On Thursday, April 8, 2021, The ACAMS New York Chapter hosted a virtual event titled How Banks Can Use Behavioral Analytics to Detect Suspicious Activity, which was sponsored by Kaufman Rossin & Co.
The event was moderated by Drew Bach (VP - BSA Manager, The First National Bank of Long Island and ACAMS New York Chapter Board Member) and included the following panelists: Pawneet Abramowski (Chief Compliance Officer, Community Federal Savings Bank); Nishi Gupta (Head Of Compliance, Eco); B.J. Moravek (Director, Kaufman Rossin & Co., P.A.); Nirvana Patel (Head of Core & Financial Crime Compliance, Prime Trust); and Peter Piatetsky (Co-Founder and CEO, Castellum.AI).
Supporting event materials can be found here.
The discussion began with an explanation that behavioral analytics is simply defining a behavior and using data to look for that behavior. The topic shouldn’t be intimidating – it can be used on a small and simple scale or as the bedrock of a program. The panelists then spoke about the importance of understanding the available data, which includes the patterns of data that can be used for analytical purposes and the relevant data governance processes. Additionally, it’s helpful to conduct a risk coverage assessment to ensure that the appropriate data (including third party data) is being leveraged (e.g., it was noted that certain FIs are still screening the names of the 911 hijackers). All of these actions can help financial institutions to reduce unproductive alerts.
The panel then discussed the use of the data for behavioral analytics purposes. Behavior analytics is becoming increasingly important as compliance processes are becoming more automated and analytical. Financial institutions are therefore now reviewing how to take legacy systems to the next level. In terms of actually implementing these tools, it can be valuable to start small and be specific. It’s important to find an area of focus and to break down the components of what should be looked for within the data. The various models of division of labor and ownership within an institution were also discussed, which include: technology as a service provider to compliance; technology and compliance sharing the development lifecycle; and compliance building its own technical stack. While tools as common as Excel can be used for behavioral analytics, if a financial institution chooses to leverage software for behavioral analytics, it’s critical to make sure that tools are compatible with an institution’s core banking systems.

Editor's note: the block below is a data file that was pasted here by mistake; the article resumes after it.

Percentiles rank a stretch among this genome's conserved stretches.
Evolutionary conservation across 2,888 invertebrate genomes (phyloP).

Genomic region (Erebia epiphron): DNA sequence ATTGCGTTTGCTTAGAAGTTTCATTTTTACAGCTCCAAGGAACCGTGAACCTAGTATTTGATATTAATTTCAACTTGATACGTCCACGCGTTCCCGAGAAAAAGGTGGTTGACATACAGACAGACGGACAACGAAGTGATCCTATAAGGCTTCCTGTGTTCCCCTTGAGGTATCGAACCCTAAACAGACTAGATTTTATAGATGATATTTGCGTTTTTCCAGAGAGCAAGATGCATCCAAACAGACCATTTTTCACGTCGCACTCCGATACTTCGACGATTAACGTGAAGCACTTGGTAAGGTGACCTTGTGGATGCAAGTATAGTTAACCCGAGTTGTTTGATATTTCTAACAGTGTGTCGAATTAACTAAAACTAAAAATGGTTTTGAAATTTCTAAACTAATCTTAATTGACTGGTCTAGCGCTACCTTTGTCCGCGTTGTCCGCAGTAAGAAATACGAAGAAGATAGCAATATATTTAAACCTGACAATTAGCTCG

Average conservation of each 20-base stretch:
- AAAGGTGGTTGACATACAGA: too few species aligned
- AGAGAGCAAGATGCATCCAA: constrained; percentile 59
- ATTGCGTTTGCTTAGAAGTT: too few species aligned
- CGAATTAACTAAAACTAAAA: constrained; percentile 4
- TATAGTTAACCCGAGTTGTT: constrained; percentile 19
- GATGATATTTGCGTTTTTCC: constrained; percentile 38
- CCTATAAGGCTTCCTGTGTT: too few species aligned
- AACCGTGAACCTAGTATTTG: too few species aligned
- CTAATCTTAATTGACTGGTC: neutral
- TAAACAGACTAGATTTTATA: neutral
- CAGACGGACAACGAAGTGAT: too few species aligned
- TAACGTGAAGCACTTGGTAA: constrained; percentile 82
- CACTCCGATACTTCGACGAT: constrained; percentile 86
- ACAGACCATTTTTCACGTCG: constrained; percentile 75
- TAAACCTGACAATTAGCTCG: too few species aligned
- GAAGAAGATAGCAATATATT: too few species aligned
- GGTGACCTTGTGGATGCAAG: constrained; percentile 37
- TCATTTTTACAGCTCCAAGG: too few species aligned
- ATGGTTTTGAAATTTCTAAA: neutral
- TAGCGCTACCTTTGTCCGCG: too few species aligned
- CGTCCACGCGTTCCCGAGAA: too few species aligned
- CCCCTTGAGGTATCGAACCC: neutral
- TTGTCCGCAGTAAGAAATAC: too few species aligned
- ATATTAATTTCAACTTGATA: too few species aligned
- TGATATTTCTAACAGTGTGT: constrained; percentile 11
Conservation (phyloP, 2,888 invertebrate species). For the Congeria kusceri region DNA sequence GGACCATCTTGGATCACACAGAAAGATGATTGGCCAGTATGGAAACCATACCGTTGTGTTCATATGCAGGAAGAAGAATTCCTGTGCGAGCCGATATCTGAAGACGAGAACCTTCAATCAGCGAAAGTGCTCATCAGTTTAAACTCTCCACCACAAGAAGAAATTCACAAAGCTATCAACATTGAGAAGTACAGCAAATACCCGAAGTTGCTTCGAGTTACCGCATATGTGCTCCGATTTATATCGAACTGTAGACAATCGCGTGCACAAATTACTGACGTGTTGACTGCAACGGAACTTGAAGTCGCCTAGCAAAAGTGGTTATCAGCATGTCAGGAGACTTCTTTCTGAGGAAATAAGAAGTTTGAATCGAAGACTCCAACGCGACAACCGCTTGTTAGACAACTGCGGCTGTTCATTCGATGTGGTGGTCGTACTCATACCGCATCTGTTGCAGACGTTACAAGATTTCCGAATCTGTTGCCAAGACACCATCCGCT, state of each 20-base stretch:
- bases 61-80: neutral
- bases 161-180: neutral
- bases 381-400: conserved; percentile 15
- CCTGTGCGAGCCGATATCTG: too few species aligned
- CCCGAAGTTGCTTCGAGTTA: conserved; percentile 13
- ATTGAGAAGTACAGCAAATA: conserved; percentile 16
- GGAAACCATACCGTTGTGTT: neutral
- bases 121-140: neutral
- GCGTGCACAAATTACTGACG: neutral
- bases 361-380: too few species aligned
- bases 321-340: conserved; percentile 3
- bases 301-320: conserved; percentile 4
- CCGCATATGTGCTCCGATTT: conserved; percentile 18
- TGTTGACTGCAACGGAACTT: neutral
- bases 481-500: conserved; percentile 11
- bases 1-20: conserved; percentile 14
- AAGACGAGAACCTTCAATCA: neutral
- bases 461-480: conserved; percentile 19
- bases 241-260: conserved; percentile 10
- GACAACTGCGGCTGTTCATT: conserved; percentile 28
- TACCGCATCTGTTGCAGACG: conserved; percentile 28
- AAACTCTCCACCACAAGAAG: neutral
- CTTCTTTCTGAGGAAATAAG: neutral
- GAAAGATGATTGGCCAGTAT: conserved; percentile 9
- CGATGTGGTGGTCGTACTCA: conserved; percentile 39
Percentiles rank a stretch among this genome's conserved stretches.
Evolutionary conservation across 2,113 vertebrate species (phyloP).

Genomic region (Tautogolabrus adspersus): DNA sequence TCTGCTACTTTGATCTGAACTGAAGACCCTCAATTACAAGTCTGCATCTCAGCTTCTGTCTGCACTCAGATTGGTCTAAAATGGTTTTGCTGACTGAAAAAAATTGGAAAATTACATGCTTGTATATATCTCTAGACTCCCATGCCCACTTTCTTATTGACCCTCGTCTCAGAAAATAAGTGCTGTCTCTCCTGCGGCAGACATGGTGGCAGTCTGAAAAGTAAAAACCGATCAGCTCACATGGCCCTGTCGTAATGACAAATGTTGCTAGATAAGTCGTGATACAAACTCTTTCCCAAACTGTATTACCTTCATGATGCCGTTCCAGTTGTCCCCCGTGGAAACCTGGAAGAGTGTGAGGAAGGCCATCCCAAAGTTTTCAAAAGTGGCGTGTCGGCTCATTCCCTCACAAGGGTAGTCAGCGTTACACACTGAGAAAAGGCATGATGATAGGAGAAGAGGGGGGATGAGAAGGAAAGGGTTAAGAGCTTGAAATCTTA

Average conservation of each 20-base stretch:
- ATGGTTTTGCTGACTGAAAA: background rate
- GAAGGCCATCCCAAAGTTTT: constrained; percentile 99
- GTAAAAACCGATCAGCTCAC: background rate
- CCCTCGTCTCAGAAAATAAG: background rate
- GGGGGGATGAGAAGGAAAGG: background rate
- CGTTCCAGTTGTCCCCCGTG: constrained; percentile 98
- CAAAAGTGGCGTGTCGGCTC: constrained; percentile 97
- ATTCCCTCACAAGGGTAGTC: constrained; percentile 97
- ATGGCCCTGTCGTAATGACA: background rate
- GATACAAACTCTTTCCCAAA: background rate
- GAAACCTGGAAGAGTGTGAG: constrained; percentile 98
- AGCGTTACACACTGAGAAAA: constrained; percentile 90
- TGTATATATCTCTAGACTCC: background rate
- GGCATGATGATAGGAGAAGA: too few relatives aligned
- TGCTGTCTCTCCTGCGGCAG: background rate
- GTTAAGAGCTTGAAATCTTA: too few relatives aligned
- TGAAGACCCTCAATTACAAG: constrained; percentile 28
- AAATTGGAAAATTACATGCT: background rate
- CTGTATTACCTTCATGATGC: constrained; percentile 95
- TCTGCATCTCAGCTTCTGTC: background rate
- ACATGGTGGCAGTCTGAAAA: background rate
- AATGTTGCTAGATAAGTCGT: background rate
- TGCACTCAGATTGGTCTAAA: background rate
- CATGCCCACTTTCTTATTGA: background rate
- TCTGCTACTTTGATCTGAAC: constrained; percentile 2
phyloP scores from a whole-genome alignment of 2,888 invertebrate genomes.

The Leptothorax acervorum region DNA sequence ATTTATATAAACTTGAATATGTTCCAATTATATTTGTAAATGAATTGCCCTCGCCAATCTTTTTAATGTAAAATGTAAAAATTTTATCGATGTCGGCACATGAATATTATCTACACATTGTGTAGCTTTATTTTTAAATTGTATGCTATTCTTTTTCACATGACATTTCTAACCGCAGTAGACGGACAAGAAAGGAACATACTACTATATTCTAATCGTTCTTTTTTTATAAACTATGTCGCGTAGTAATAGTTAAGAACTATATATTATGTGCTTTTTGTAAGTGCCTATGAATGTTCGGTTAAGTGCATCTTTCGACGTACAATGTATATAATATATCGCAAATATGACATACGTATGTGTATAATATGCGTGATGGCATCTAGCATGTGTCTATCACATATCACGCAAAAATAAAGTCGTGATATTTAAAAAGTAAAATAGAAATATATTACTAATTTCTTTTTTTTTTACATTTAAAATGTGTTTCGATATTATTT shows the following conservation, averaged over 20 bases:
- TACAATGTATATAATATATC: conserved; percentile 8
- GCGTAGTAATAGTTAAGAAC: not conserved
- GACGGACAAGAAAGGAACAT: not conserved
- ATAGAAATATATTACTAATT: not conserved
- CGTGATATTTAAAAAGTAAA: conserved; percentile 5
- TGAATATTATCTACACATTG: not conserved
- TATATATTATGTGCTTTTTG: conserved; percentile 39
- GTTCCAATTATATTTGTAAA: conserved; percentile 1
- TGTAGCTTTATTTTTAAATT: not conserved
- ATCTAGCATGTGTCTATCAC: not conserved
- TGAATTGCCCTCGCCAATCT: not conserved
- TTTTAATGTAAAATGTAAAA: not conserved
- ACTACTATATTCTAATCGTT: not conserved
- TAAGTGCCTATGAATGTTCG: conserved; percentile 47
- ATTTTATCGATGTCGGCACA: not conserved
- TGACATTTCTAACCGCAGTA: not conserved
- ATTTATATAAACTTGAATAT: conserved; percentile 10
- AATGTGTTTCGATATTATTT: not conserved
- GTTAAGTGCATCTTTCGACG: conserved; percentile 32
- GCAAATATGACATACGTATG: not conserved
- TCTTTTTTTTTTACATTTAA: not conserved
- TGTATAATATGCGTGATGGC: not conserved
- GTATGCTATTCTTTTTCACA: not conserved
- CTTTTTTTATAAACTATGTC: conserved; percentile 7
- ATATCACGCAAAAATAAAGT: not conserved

Key Takeaways include:
You don’t have to be a coder to use behavioral analytics – you need to understand your data, your risks, and specific activity that you want to identify.
Compliance officers should leverage resources from other internal groups (e.g., marketing and sales teams) that leverage similar analytical processes.
Effective financial crime programs have to figure out the right marriage between qualitative and quantitative, and while good data and technology is needed today and will become even more essential over time, the best programs are able to continuously incorporate a view and understanding of the real world risk and behaviors that they are trying to identify and mitigate.
The Compliance professional’s role has advanced into a role that is increasingly tech savvy coupled with regulatory risk expertise. Compliance has access to an increasing amount of data, which can be used much more proactively now rather than being reactive. Anti-crime professionals require a diverse set of expertise in its members and not just the same old skillset.
The compliance team should document its requirements, and the systems team should document how those requirements were satisfied because many misunderstandings can be resolved by writing things down. Honor the time-tested practices of change management, and they will help set you up for success.
Ensure you know your data quality as this is the first step to remain in compliance, cutting costs and alerts, and enabling your business. High quality data means that you can set a higher search threshold, have stricter alert categories, and simplified review because decisions should be clearer.
Start small and with what you know. Do you have a rule that has been effective at identifying suspicious activity? Focus on enhancing that rule with new features. Another option is to instead focus on good behavior, which can be easier to define and develop. Lastly, remember to leverage resources outside of compliance that are likely already using behavioral analytics, such as marketing and sales.